From: Rev Neil McNicholas, Redcar, Cleveland.
bill Carmichael (The Yorkshire Post, March 14) states that “the current funding method for the BBC has long been a bizarre anachronism”.
Anyone who has read previous comments of mine in these pages with regard to the BBC will know that I think this is just one of a number of issues that persuade me that I would close the BBC down tomorrow if I had my way, and it would only be allowed to broadcast again if it could pay its own way commercially (as its competitors have to) and if it was run by individuals who listened to, and took notice of, the opinions of its viewers.
The arrogance of BBC executives is truly breathtaking, as Bill Carmichael’s column shows, when they completely ignore the groundswell of national opinion on the issue of the licence – the equivalent of sticking their fingers in their ears and going “La-la-la” very loudly – and continue plotting ways of justifying it and, along with it, their jobs.
Similarly, despite years and years of complaints received over objectionable programme content and the constant inclusion of obscene language, it has made no difference whatsoever. The BBC continues to make lame and totally unacceptable excuses to justify its policies.
As I say, if it was up to me (and it really should be up to all of us – the Beeb is, after all, a public corporation and we pay the bills) I’d close it down tomorrow and it would stay closed until it could justify its existence in the real world, and its management learn what it means to earn a salary instead of simply having it handed to them on a licence-funded platter.
Richard, King of the North
From: MJ Dickinson, Waters Walk, Bradford.
I WISH to congratulate The Yorkshire Post for its campaign to return Yorkshire’s only King, Richard III home to, as he wrote “my fair city of York” for reburial.
Besides spending part of his childhood here, Richard was, at the age of 18, granted Middleham and other lands in the North in 1471. At 19, it was his permanent married home where his son was born. Eventually Richard ruled a vast area from north of the river Trent to Carlisle and Durham with great efficiency, selling and exchanging his southern lands for more in the north. Scarborough, Skipton and Helmsley were gained this way. As Lord Fellowes said in his letter of support: “At a time of limited communications he was essentially ‘king’ of the North.”
Undoubtedly he felt at home here, and I quote: “He kept himself within his own lands (the North).... and set out to acquire the loyalty of his people through favour and justice (Dominic Mancini 1483).”
His choice of York Minster for the investiture of his son as Prince of Wales shows his attachment and love for York and the North, and in turn its people supported him “...even after his fall when their help was of no avail, his memory lay at the bottom of their hearts ever springing up again to be cherished and lamented” (James Raine, 1859).
His planning of a Chantry at the Minster is a clear indication of his wishes for his place of burial.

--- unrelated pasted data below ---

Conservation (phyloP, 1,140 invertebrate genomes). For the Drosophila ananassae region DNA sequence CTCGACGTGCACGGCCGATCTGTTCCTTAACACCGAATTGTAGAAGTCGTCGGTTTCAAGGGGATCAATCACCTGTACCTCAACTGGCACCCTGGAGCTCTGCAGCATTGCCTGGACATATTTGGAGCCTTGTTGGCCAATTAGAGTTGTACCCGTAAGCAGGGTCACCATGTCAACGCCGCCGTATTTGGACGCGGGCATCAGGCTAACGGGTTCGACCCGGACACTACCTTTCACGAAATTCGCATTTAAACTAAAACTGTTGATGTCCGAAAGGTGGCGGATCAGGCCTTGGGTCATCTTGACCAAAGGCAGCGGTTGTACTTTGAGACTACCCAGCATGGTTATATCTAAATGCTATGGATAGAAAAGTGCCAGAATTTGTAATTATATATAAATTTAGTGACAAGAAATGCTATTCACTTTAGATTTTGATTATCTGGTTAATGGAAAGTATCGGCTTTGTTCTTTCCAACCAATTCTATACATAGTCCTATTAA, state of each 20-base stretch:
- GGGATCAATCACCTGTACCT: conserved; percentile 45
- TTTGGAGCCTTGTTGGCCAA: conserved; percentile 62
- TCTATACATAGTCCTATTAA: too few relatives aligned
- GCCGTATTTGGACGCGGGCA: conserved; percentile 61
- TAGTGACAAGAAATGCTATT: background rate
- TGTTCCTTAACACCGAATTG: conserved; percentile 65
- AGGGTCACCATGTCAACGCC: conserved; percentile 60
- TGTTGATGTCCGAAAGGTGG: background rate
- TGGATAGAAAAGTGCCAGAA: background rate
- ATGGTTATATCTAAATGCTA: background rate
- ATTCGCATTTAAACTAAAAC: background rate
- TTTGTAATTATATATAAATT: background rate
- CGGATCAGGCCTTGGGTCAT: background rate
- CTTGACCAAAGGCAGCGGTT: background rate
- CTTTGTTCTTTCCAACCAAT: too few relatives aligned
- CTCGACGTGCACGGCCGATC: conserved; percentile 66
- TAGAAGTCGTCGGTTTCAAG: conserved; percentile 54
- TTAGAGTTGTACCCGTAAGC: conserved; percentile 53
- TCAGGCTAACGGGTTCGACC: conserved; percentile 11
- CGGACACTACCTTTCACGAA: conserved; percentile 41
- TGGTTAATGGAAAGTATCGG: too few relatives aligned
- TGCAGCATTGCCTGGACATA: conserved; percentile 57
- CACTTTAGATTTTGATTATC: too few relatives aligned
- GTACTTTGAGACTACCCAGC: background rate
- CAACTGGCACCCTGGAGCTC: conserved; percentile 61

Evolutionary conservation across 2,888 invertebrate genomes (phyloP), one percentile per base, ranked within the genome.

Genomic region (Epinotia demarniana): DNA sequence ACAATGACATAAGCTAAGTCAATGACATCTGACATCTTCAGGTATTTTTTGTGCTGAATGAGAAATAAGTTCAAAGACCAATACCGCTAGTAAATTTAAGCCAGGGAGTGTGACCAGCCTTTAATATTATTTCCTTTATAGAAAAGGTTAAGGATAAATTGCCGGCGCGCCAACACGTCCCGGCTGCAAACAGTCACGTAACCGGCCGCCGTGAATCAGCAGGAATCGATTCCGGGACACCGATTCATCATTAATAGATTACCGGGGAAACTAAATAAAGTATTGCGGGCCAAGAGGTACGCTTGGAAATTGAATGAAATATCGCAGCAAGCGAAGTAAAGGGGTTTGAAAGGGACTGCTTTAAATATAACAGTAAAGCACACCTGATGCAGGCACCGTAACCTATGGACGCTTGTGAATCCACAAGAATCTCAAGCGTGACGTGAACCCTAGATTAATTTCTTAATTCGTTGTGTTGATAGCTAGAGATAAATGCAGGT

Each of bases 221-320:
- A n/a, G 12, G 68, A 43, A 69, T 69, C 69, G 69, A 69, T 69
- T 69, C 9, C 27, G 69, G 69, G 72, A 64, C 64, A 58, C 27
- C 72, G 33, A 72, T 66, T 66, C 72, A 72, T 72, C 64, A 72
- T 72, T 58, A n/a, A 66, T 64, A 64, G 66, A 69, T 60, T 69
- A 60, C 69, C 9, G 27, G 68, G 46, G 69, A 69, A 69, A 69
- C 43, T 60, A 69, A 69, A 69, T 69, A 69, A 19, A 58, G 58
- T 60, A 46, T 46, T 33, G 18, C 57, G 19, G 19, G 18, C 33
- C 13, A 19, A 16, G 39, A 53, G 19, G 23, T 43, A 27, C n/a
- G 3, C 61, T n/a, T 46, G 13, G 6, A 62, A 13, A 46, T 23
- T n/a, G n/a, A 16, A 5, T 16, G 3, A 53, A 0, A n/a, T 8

I urge your readers to support your campaign to bring our King home, and sign the online petition, or through kingrichardcampaign.org.uk
From: Mary Hellawell, Cross Lane, Scarborough.
RICHARD III should be buried in York Minster, or Westminster, not Leicester. We are not happy as Yorkists with the way the University of Leicester was granted burial rights without any public discussion. But even more importantly, the present generation of his family should be the ones whose wishes should be paramount.
Safe haven in Yorkshire
From: David H Rhodes, Keble Park North, Bishopthorpe, York.
YOUR article (The Yorkshire Post, March 13) on acts of kindness to those who sought sanctuary in this country at the start of the First World War was of great interest.
My mother’s story as a Serbian girl also reflects kindness. Initially in Serbia the Germans overran her village twice so the elders arranged for the girls to be sent to the south of France to be looked after and educated at a school there.
When it became unsafe in France, the girls were shipped to Hull.
Standing on the dockside, a Hull lady doctor came and picked out my mother and her friend and they resided with her and not at school in Whitby.
She was 14 at the time.
My mother trained as a nurse at Leeds General Infirmary and then became a deputy matron/theatre sister at a cottage hospital before getting married.
She was forever grateful for the sanctuary given her.
Local touch still needed
From: Miss Wendy M Sherwood, Woodfield Avenue, Harrogate, North Yorkshire.
CONGRATULATIONS on your new-look The Yorkshire Post. I think it is a great improvement.
I don’t know, but I seem to be able to read it better. I always read the paper from one end to another. I go for it at 6am. It is an excellent paper.
However, there is one complaint. Years ago, we seemed to have a lot more of Harrogate, Knaresborough and district news.
In this area we seem to get more South Yorkshire and Leeds news. A lot of people in this area are of the same opinion as we obviously like local news.